China has shown signs of easing repression against the technology sector, which has wiped out billions of dollars worth of its most famous companies.
But analysts said Beijing’s recent positive rhetoric should not be confused with a reversal of policy.
“I think the big technology companies will have a grace period for maybe the next six months,” Linhao Bao, a technical analyst at Trivium China, told CNBC’s Squawk Box Europe on Tuesday.
“However, this is not really a reversal of technological repression, the long-term prospects have not changed. “Since Beijing has already come to the conclusion that it is a bad idea to let big technology companies run wild because it creates unfair market competition … wealth will be concentrated at the top and begin to influence politics,” he said.
“So technological repression is really here to stay in the long run.”
Since the end of 2020, Beijing has introduced tighter regulation of its domestic technology sector in a bid to seize power from some of its largest companies.
Since the end of 2020, China has tightened control over the technology sector and introduced a number of new regulations that have tried to seize the power of its local giants. Analysts say that while there appear to be signs of easing repression, there will be no complete turnaround in politics.
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Rules in the areas from antitrust to data protection have come into force quickly in the last 16 months. These moves caught international investors unprepared and caused a dramatic sell-off of shares of local titans from Tencent to Alibaba.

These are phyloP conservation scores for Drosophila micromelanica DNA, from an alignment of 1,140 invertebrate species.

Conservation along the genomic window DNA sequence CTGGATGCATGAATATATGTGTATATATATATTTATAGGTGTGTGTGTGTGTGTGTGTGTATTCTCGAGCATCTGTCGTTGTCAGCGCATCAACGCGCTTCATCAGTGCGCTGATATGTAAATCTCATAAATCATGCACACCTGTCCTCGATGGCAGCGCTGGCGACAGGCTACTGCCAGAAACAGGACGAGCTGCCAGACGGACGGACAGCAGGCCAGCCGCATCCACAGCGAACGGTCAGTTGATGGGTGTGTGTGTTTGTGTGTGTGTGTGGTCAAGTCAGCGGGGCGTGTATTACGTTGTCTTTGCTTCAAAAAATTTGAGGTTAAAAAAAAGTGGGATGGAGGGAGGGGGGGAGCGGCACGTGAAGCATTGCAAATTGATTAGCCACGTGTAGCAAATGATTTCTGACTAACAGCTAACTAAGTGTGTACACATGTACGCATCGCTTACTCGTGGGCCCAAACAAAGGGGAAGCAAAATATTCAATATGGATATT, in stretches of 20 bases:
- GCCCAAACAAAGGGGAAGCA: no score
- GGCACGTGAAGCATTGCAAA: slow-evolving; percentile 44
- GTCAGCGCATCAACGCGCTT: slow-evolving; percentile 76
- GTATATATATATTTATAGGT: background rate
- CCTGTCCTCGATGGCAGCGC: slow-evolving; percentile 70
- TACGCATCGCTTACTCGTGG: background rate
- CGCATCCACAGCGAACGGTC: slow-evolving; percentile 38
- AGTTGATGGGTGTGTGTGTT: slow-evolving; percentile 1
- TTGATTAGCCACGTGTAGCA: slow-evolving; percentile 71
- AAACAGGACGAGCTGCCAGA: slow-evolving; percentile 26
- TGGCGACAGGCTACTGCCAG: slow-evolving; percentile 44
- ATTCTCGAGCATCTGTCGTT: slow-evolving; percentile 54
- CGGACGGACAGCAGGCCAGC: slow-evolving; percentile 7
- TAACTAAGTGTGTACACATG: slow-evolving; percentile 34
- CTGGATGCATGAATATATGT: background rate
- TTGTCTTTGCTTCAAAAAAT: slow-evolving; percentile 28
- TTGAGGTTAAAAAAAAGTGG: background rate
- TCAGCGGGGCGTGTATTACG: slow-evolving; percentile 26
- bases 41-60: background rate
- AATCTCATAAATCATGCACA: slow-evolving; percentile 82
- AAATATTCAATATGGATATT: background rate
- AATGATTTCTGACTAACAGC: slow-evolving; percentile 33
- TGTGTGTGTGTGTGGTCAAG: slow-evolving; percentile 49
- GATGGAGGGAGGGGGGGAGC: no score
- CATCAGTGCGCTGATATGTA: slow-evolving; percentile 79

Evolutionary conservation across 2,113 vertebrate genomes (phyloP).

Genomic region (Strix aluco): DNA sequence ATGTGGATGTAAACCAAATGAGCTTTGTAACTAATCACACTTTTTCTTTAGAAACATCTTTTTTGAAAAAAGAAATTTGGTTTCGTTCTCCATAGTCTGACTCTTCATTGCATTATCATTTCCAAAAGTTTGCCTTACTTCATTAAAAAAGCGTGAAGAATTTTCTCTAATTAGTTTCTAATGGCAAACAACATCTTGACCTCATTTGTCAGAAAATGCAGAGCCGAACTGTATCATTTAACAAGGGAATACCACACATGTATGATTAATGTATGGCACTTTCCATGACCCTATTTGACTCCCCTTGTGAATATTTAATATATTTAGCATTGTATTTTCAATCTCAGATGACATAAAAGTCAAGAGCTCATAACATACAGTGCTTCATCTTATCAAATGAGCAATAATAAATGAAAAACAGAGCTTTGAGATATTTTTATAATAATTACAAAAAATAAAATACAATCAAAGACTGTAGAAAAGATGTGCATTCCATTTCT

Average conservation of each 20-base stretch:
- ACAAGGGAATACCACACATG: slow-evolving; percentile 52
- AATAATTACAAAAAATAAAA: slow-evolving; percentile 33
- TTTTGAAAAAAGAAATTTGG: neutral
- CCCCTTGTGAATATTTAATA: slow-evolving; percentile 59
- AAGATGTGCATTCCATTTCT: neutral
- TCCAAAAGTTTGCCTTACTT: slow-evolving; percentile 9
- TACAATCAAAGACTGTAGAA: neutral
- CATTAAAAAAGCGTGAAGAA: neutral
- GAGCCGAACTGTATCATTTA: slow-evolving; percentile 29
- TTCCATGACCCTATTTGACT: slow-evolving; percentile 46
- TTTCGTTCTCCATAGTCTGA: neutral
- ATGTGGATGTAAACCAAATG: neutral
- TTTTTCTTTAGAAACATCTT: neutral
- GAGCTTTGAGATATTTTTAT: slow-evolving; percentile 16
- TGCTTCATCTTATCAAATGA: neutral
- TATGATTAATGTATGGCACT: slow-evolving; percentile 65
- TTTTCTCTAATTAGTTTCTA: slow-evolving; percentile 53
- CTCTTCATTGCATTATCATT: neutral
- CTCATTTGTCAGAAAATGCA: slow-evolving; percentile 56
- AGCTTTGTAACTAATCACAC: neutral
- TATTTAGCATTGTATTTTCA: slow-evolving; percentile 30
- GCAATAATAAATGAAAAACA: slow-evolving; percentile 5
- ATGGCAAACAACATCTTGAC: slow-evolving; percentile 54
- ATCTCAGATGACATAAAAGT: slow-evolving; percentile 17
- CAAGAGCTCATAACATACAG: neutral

But Beijing has signaled that some of the control over the technology sector could be eased as its economy faces pressure from the Covid revival and subsequent blockades.
On Tuesday, Chinese officials met with some of the country’s top technology leaders for further signs of relief.
After the meeting, Chinese Deputy Prime Minister Liu He promised support for the technology sector and plans to present Internet companies publicly.
This comes after Chinese President Xi Jinping chaired a meeting of the Politburo, the highest decision-making body, in April. The Politburo has promised to support the “healthy” development of the so-called platform economy, which includes Internet companies in areas ranging from social media to e-commerce.
Even if there are some changes, it may be too late to reverse the damage.
Charles Mock, Visiting Scientist, Stanford University Global Digital Policy Incubator
Despite these more reassuring tones than Beijing, experts doubt there will be a huge change in policy.
“I don’t believe regulatory action will really stop. The various ministries still have a mandate to implement all the regulations that have been amended and strengthened,” said Charles Mock, a visiting scientist at Stanford University’s Global Digital Policy Incubator.
“Even if there are some changes, it may be too late to reverse the damage. For example, even if they allow more listing abroad, investor confidence is already lost, and control and hostility from the foreign market cannot be reversed. “
Mock said that because regulatory oversight is led by the top of China’s political hierarchy, it will be difficult to turn around.
“It looks a lot like the crashes they face with zero Covid. You know it’s wrong, but you can’t admit it, you can’t reverse the course, and you can only pay in words and hope for the best, “Mock said.
Zero Covid is China’s policy of eliminating the coronavirus from the continent through austerity measures, including city-wide blocking and mass testing. The economically and financially powerful city of Shanghai has been under blockade since late March. China’s policy of zero Covid weighs on its economy.
Mock added that the motives behind China’s regulatory tightening have not changed either.
“Much of the ‘technological repression’ campaign is indeed rooted in the motivation to increase state control over the digital economy and all trade data, and there is no way in the current crisis for the party to think these controls are less important now,” he said. he.